David takes a look at the architectural gems across Yorkshire and picks out his top eight choices.
Since 1942, BBC Radio’s Desert Island Discs has brought us the music choices of a vast range of “celebrities”.
Each of the more than 1,500 “castaways” has been asked to choose eight favourite discs (the programme has hardly kept up with recording technology) that they would take with them to this mythical desert island.
Inevitably, the choices have been as eclectic as the guests, but the list of the eight most-frequently chosen pieces includes just four composers – Beethoven (four times); Elgar (twice), Rachmaninoff and Schubert. You may wish to guess which pieces of each were chosen; it’s not too hard!
But what if, instead of discs, they were asked to choose their favourite buildings? This, admittedly, would not work so well if we imagined them marooned on a desert island with, say, the Taj Mahal and the Royal Albert Hall. They could hardly be told, as they used to be with grand pianos, that they were not allowed to use them as a shelter.
Still, it’s an interesting game, which might keep you amused for a moment or two. And to make it slightly easier, let’s confine ourselves to a defined area; let’s choose eight Yorkshire buildings with which to be cast away. Prepare your list, and then compare it with those of others – will there be a consensus or a crazy divergence of views as to what constitutes a great building?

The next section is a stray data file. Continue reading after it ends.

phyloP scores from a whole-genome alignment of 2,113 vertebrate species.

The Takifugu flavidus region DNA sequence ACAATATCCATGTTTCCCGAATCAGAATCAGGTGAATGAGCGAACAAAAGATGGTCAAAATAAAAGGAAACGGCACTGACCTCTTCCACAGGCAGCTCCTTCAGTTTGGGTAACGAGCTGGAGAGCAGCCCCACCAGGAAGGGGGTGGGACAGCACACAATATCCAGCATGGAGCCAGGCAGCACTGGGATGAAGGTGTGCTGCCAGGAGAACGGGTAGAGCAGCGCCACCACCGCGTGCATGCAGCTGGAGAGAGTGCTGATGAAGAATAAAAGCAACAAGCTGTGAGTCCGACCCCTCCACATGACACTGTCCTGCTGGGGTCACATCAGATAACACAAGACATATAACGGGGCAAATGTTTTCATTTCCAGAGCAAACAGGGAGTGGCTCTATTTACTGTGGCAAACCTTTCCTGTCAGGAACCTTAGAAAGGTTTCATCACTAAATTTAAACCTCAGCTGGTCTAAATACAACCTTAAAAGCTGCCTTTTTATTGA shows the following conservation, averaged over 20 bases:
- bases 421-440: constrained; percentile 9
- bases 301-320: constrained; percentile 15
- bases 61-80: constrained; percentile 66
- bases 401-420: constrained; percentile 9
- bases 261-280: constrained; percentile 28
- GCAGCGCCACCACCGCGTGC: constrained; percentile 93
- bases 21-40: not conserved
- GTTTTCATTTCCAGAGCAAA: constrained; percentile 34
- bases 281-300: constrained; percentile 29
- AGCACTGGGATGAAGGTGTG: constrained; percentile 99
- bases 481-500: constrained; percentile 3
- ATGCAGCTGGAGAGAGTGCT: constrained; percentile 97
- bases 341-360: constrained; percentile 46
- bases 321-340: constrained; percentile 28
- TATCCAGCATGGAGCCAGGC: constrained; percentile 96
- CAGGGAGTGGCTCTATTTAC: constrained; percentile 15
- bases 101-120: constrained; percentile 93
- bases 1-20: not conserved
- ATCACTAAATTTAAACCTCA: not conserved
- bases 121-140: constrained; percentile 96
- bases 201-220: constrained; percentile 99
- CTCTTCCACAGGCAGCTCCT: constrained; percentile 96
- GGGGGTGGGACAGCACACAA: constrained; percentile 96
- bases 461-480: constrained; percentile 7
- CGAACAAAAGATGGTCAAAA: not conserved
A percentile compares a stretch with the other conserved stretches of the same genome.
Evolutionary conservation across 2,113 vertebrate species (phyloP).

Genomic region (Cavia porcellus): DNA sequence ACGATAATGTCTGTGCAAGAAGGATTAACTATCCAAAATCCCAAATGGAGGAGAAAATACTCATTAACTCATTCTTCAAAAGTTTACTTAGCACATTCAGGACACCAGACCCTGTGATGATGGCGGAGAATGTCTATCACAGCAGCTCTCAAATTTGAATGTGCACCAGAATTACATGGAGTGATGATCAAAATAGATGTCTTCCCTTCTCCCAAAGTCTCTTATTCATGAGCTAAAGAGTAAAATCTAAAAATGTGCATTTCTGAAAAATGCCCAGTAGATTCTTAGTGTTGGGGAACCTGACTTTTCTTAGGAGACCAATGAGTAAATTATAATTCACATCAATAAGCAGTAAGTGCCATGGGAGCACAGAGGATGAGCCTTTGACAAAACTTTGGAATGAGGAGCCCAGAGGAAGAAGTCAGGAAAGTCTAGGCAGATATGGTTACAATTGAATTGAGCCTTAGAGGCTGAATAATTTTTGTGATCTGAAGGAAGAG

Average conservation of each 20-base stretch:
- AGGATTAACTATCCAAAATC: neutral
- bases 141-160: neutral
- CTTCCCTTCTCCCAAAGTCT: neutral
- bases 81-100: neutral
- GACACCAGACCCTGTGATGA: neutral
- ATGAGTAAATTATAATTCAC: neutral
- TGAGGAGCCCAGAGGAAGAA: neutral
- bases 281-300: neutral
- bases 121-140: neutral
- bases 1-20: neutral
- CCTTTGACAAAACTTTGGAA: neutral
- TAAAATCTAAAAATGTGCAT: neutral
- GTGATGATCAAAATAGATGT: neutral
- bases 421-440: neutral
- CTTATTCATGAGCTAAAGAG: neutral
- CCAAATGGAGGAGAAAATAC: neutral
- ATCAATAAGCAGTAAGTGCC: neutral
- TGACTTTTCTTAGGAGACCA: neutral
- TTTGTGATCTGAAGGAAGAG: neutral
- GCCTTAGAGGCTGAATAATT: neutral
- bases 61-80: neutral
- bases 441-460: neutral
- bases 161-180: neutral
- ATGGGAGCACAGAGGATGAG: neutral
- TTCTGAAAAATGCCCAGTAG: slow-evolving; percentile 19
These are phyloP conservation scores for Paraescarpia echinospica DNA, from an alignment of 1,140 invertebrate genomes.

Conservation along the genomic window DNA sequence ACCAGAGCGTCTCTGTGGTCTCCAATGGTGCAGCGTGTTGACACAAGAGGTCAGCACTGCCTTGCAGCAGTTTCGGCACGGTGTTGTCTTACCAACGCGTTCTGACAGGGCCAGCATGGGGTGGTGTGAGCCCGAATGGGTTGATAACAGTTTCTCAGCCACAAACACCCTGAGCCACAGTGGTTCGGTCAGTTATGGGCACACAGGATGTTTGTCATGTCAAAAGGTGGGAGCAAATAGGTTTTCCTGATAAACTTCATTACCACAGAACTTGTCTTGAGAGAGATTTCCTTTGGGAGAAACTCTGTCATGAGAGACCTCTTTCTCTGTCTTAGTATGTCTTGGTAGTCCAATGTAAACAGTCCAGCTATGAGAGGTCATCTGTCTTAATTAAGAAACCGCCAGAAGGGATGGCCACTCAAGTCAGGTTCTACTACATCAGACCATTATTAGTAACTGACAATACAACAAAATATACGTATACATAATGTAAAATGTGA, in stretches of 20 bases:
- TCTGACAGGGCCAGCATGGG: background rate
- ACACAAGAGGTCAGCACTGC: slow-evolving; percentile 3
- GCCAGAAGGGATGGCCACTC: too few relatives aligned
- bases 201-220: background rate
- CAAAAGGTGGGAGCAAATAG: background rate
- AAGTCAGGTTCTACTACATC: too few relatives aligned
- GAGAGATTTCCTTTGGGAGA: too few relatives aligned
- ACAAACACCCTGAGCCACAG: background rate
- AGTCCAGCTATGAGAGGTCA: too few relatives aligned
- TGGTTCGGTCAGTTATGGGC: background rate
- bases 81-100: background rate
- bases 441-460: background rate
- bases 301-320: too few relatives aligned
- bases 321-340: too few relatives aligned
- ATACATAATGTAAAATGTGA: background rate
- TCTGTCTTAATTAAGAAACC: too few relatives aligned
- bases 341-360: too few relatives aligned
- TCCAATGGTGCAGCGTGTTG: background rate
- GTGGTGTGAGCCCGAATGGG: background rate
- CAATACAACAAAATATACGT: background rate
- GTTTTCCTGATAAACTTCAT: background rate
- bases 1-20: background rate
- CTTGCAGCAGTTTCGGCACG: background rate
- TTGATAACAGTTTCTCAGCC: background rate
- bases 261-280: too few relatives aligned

But although we’re limiting it to Yorkshire, it’s actually a very hard exercise; leaving out special buildings is painful, and what we firmly (or reluctantly) reject today may be essential in a list compiled tomorrow.
Still, for better or worse, here are some suggestions of eight buildings, in chronological order, that you might want to consider.
Let’s start with one of the best of Yorkshire’s churches – St Patrick’s at Patrington in East Yorkshire. Built between the end of the 13th and the middle of the 14th centuries, it is known as the Queen of Holderness. What is memorable about the exterior is how the tones of its silvery stone work in harmony with its proportions – especially in the soaring tower and spire, surrounded at its base with a “corona” of arches. Inside, it is harmonious, too, with wonderful carved details that are nevertheless kept subsidiary to proportion and line.
Next, and contemporary with Patrington, is something nearer home – Markenfield Hall. Markenfield is the perfect medieval small manor house, hardly changed since its construction.
The house, surrounded by its moat, is a great survival of what was mostly swept away in succeeding centuries – the home of the lower gentry, never rich enough or successful enough to rebuild it. And then it was almost abandoned until its recent triumphant restoration.
Where now? Let’s go back to East Yorkshire and to the very end of the Elizabethan Age. Burton Agnes Hall near Bridlington, built between 1601 and 1610, is a superb example of the self-confidence of the Tudor Age.